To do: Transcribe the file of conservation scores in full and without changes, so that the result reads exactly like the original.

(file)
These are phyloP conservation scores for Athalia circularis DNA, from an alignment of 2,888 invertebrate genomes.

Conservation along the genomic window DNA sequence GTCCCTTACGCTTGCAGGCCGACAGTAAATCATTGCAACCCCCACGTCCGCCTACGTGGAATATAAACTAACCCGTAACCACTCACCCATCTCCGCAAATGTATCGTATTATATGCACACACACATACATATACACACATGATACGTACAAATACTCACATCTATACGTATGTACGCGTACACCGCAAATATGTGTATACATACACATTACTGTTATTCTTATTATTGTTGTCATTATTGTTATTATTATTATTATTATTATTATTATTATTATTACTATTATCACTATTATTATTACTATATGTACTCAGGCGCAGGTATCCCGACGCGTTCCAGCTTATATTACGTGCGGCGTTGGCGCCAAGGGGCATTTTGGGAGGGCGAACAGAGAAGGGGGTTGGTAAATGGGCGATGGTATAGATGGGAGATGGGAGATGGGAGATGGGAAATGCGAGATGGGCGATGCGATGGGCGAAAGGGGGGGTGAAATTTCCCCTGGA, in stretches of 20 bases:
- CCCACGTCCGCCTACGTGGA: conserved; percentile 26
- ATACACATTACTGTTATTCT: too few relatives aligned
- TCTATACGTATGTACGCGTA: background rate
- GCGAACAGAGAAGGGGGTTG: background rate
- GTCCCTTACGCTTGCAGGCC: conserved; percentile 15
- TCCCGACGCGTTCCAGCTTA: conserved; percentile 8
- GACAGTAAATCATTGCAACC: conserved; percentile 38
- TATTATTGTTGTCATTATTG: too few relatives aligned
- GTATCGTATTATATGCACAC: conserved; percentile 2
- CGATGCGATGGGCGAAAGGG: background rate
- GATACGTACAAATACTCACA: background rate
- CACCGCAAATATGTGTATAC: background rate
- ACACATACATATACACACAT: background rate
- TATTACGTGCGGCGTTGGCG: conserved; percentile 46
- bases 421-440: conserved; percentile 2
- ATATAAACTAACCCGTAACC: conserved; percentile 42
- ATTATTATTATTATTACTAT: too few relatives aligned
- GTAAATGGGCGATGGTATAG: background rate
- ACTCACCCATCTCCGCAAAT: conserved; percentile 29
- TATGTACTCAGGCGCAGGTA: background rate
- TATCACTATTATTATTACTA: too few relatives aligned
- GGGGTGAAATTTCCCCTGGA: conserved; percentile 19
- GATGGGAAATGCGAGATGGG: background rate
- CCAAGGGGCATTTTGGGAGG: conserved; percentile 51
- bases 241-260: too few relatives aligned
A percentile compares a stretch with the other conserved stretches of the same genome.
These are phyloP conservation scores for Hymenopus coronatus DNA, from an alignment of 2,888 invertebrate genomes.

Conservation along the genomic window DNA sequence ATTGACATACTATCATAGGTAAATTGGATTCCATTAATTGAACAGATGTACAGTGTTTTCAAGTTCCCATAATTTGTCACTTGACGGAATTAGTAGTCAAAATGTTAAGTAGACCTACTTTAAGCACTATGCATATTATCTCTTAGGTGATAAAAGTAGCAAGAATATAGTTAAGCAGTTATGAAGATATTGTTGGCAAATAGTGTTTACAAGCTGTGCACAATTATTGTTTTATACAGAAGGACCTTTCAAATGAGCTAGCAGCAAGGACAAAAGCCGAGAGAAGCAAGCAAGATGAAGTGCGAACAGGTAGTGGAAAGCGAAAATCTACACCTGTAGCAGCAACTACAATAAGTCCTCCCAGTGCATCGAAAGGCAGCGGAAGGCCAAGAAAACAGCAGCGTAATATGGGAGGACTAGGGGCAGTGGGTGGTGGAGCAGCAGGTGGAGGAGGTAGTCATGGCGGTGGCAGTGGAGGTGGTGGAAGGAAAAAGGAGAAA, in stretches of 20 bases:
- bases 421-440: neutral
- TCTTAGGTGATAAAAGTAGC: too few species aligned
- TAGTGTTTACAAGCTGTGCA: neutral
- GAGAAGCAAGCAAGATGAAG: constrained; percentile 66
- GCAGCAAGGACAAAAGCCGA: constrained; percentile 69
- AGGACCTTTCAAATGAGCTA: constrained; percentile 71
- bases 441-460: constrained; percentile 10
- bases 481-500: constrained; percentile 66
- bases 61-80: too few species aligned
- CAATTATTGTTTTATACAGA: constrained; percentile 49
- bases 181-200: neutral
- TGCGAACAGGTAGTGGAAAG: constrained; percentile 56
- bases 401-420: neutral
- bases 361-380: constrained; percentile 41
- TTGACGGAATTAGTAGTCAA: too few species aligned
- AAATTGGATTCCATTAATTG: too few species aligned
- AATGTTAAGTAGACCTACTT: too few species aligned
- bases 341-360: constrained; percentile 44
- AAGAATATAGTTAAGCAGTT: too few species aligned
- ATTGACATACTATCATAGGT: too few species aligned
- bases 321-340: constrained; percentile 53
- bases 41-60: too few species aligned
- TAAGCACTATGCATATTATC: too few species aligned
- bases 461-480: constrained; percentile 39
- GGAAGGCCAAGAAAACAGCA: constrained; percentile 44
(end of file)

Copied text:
These are phyloP conservation scores for Athalia circularis DNA, from an alignment of 2,888 invertebrate genomes.

Conservation along the genomic window DNA sequence GTCCCTTACGCTTGCAGGCCGACAGTAAATCATTGCAACCCCCACGTCCGCCTACGTGGAATATAAACTAACCCGTAACCACTCACCCATCTCCGCAAATGTATCGTATTATATGCACACACACATACATATACACACATGATACGTACAAATACTCACATCTATACGTATGTACGCGTACACCGCAAATATGTGTATACATACACATTACTGTTATTCTTATTATTGTTGTCATTATTGTTATTATTATTATTATTATTATTATTATTATTATTACTATTATCACTATTATTATTACTATATGTACTCAGGCGCAGGTATCCCGACGCGTTCCAGCTTATATTACGTGCGGCGTTGGCGCCAAGGGGCATTTTGGGAGGGCGAACAGAGAAGGGGGTTGGTAAATGGGCGATGGTATAGATGGGAGATGGGAGATGGGAGATGGGAAATGCGAGATGGGCGATGCGATGGGCGAAAGGGGGGGTGAAATTTCCCCTGGA, in stretches of 20 bases:
- CCCACGTCCGCCTACGTGGA: conserved; percentile 26
- ATACACATTACTGTTATTCT: too few relatives aligned
- TCTATACGTATGTACGCGTA: background rate
- GCGAACAGAGAAGGGGGTTG: background rate
- GTCCCTTACGCTTGCAGGCC: conserved; percentile 15
- TCCCGACGCGTTCCAGCTTA: conserved; percentile 8
- GACAGTAAATCATTGCAACC: conserved; percentile 38
- TATTATTGTTGTCATTATTG: too few relatives aligned
- GTATCGTATTATATGCACAC: conserved; percentile 2
- CGATGCGATGGGCGAAAGGG: background rate
- GATACGTACAAATACTCACA: background rate
- CACCGCAAATATGTGTATAC: background rate
- ACACATACATATACACACAT: background rate
- TATTACGTGCGGCGTTGGCG: conserved; percentile 46
- bases 421-440: conserved; percentile 2
- ATATAAACTAACCCGTAACC: conserved; percentile 42
- ATTATTATTATTATTACTAT: too few relatives aligned
- GTAAATGGGCGATGGTATAG: background rate
- ACTCACCCATCTCCGCAAAT: conserved; percentile 29
- TATGTACTCAGGCGCAGGTA: background rate
- TATCACTATTATTATTACTA: too few relatives aligned
- GGGGTGAAATTTCCCCTGGA: conserved; percentile 19
- GATGGGAAATGCGAGATGGG: background rate
- CCAAGGGGCATTTTGGGAGG: conserved; percentile 51
- bases 241-260: too few relatives aligned
A percentile compares a stretch with the other conserved stretches of the same genome.
These are phyloP conservation scores for Hymenopus coronatus DNA, from an alignment of 2,888 invertebrate genomes.

Conservation along the genomic window DNA sequence ATTGACATACTATCATAGGTAAATTGGATTCCATTAATTGAACAGATGTACAGTGTTTTCAAGTTCCCATAATTTGTCACTTGACGGAATTAGTAGTCAAAATGTTAAGTAGACCTACTTTAAGCACTATGCATATTATCTCTTAGGTGATAAAAGTAGCAAGAATATAGTTAAGCAGTTATGAAGATATTGTTGGCAAATAGTGTTTACAAGCTGTGCACAATTATTGTTTTATACAGAAGGACCTTTCAAATGAGCTAGCAGCAAGGACAAAAGCCGAGAGAAGCAAGCAAGATGAAGTGCGAACAGGTAGTGGAAAGCGAAAATCTACACCTGTAGCAGCAACTACAATAAGTCCTCCCAGTGCATCGAAAGGCAGCGGAAGGCCAAGAAAACAGCAGCGTAATATGGGAGGACTAGGGGCAGTGGGTGGTGGAGCAGCAGGTGGAGGAGGTAGTCATGGCGGTGGCAGTGGAGGTGGTGGAAGGAAAAAGGAGAAA, in stretches of 20 bases:
- bases 421-440: neutral
- TCTTAGGTGATAAAAGTAGC: too few species aligned
- TAGTGTTTACAAGCTGTGCA: neutral
- GAGAAGCAAGCAAGATGAAG: constrained; percentile 66
- GCAGCAAGGACAAAAGCCGA: constrained; percentile 69
- AGGACCTTTCAAATGAGCTA: constrained; percentile 71
- bases 441-460: constrained; percentile 10
- bases 481-500: constrained; percentile 66
- bases 61-80: too few species aligned
- CAATTATTGTTTTATACAGA: constrained; percentile 49
- bases 181-200: neutral
- TGCGAACAGGTAGTGGAAAG: constrained; percentile 56
- bases 401-420: neutral
- bases 361-380: constrained; percentile 41
- TTGACGGAATTAGTAGTCAA: too few species aligned
- AAATTGGATTCCATTAATTG: too few species aligned
- AATGTTAAGTAGACCTACTT: too few species aligned
- bases 341-360: constrained; percentile 44
- AAGAATATAGTTAAGCAGTT: too few species aligned
- ATTGACATACTATCATAGGT: too few species aligned
- bases 321-340: constrained; percentile 53
- bases 41-60: too few species aligned
- TAAGCACTATGCATATTATC: too few species aligned
- bases 461-480: constrained; percentile 39
- GGAAGGCCAAGAAAACAGCA: constrained; percentile 44